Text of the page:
Pomegranate Chicken

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There are many versions of this dish, which has its origins in the Middle East. Increase the cayenne amount to ½ teaspoon for a more fiery dish. Fresh pomegranate juice gives the sauce a rich, fruity flavor.


2 whole boneless, skinless chicken breasts

1 cup walnuts, finely chopped

¼ cup flour

3-4 tablespoons olive oil

2 eggs, lightly beaten


½ cup finely diced onion

1 cup chicken stock

¾ cup pomegranate juice (one large pomegranate)

¼ cup currants

¼ teaspoon cayenne pepper

1 teaspoon fresh mint, finely chopped

Salt and pepper to taste

Cornstarch to thicken, 2-3 teaspoons mixed with cold water


Rinse the chicken and divide it into four pieces. Flatten the breasts by covering them with plastic wrap and pounding until they are about ½ an inch thick.

Chop the walnuts finely and combine with the flour in a shallow dish, like a pie plate. Put the eggs into a separate dish.

Salt and pepper the chicken breasts, then dip each piece into the beaten egg. Immediately dredge in the walnut/flour mixture, pressing the coating onto the chicken.

Heat the oil in a skillet. Add the onion and sauté until golden. Remove the cooked onions and set aside.

Add the chicken and brown on both sides, about 10 to 15 minutes or until the chicken is cooked through. Remove the chicken and keep it warm. Do not wash the skillet.

Add the chicken stock and pomegranate juice to the skillet, along with the cooked onion, currants and cayenne pepper. Cook over medium heat for about 5 minutes, then add the mint and cornstarch. When the sauce has thickened slightly, taste and adjust the seasonings.

Pour over the chicken breasts and serve with a side of couscous and cucumber/yogurt salad.

Heat scale: mild to medium

Jerk Chicken with Pineapple-Mango Salsa

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This recipe for jerk sauce is fiery but not incendiary, full of flavor, and worth the effort to make it. There are as many Jamaican recipes for jerk as there are Jamaicans; I settled on this as one the best of the best. Serve with big iced bottles of Jamaican Red Stripe beer. Read more about Jamaica’s Jerk cuisine in the article“Cookin’ Jerk on de Barbacoa, Mon!” By Rick Browne



1/3 cup coarsely chopped shallot

4 green onions, green and white parts, chopped

1/2 cup olive oil

1/2 cup water

Juice of 2 limes

1/4 cup soy sauce

1/2 to 1 Scotch bonnet chile, stemmed, seeded, and chopped

3 large cloves garlic, coarsely chopped

1 cup ketchup

2 tablespoons allspice

1 teaspoon nutmeg

1 teaspoon cinnamon

2 tablespoons ground ginger

1 teaspoon dried thyme

4-6 (4 to 6 oz.) skinless, bone-in chicken breasts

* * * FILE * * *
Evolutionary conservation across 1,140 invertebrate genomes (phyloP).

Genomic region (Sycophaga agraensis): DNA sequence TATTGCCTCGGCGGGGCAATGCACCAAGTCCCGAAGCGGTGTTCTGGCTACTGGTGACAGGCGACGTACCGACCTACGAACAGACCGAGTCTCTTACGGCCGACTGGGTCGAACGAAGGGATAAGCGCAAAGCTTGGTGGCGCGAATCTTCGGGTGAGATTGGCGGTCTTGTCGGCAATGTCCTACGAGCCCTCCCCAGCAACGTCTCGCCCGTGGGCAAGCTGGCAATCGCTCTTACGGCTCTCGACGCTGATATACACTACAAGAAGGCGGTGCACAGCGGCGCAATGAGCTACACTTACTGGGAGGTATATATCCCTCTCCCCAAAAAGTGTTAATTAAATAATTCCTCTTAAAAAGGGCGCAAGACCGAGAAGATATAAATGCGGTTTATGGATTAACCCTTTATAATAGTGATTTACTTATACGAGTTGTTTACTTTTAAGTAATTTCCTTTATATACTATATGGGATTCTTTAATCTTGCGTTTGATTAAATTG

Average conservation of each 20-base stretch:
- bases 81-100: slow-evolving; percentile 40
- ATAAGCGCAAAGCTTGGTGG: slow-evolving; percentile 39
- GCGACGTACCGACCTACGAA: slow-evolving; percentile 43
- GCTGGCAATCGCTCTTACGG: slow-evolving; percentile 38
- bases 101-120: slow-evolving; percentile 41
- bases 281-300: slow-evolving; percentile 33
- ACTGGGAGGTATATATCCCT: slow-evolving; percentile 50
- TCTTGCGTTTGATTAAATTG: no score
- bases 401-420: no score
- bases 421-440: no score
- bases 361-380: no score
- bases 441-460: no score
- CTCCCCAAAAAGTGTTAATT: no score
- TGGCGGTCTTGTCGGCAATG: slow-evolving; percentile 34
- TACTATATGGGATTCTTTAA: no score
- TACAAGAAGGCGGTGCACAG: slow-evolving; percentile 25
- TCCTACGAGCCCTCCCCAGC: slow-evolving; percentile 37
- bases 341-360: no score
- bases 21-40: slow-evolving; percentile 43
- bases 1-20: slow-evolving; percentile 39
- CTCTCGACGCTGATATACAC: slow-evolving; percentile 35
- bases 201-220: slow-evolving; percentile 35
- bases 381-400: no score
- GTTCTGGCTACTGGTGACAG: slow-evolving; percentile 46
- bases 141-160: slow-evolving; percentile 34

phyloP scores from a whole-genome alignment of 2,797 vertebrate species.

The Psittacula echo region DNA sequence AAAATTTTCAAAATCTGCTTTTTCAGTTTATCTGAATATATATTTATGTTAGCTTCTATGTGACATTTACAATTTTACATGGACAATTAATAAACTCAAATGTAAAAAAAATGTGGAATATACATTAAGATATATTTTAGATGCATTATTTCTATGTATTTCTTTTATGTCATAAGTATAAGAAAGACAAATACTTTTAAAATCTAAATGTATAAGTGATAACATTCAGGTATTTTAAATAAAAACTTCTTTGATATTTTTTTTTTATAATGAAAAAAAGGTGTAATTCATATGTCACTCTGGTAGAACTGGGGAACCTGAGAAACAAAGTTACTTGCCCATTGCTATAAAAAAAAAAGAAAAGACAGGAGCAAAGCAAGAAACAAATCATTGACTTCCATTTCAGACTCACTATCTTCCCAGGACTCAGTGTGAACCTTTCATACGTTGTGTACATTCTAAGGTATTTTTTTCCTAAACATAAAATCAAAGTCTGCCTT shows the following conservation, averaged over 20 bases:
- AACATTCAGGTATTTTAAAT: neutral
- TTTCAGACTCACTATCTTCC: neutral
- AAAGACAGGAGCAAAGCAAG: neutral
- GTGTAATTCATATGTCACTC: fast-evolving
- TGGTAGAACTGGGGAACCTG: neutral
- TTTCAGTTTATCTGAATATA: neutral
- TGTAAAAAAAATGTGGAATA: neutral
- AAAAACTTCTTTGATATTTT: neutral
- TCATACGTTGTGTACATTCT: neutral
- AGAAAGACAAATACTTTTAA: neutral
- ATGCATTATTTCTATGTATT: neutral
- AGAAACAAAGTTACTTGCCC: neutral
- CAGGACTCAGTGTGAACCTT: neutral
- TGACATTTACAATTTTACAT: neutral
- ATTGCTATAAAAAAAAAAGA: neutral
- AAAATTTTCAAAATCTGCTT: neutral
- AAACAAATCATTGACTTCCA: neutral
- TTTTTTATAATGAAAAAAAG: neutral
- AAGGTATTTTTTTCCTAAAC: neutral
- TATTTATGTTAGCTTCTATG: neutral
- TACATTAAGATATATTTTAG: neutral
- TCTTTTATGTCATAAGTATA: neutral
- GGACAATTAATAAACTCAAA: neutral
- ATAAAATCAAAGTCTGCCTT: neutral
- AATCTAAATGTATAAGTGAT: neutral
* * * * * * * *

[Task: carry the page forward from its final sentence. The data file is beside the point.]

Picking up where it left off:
1 cup chopped fresh pineapple

1 cup chopped fresh mango

2 tablespoons chopped onion

1 tablespoon minced jalapeño

1/4 cup chopped fresh cilantro

1/4 cup freshly squeezed lime juice


Freshly ground black pepper


In a food processor or blender, combine the shallots, green onions, oil, water, lime juice, soy sauce, Scotch bonnet, garlic, ketchup, allspice, nutmeg, cinnamon, ginger, and thyme and process until a smooth paste forms. Set aside.

Wash the chicken breasts and pat dry. Using rubber gloves, cover each breast with the jerk paste. Place the chicken in a re-sealable plastic bag and refrigerate for 4 to 8 hours.

Prepare a charcoal or gas barbecue for indirect grilling, placing a drip pan under the cool side of the grill rack.  Preheat to 350 degrees F. Make sure the grill rack is clean, and oil it thoroughly with nonstick cooking spray.

Remove the chicken from the bag and transfer to the prepared grill rack over direct heat. Cook for 5 minutes per side, then move the chicken to the cool side of the grill and cook for 10 to 15 minutes longer per side, until the internal temperature reaches 160˚F. Remove the chicken from the grill and let stand, covered, for 10 minutes.

Meanwhile, prepare the salsa by combining the pineapple, mango, onion, jalapeño, cilantro, and lime juice in a food processor and pulsing 3 or4 times until the ingredients are chopped, but still chunky. Pour into a bowl, season with salt and pepper, and set aside.

Serve each breast topped with a generous portion of salsa.

Chicken and Beef Satay with Spicy Peanut Sauce

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This recipe, by Chef Abdul Wahab of the Equatorial Penang Hotel in Penang, Malaysia, is a classic Malay dish that combines the heat of chillis with the nutty taste of peanuts and the exotic fragrances of the Spice Islands. Note: This recipe requires advance preparation.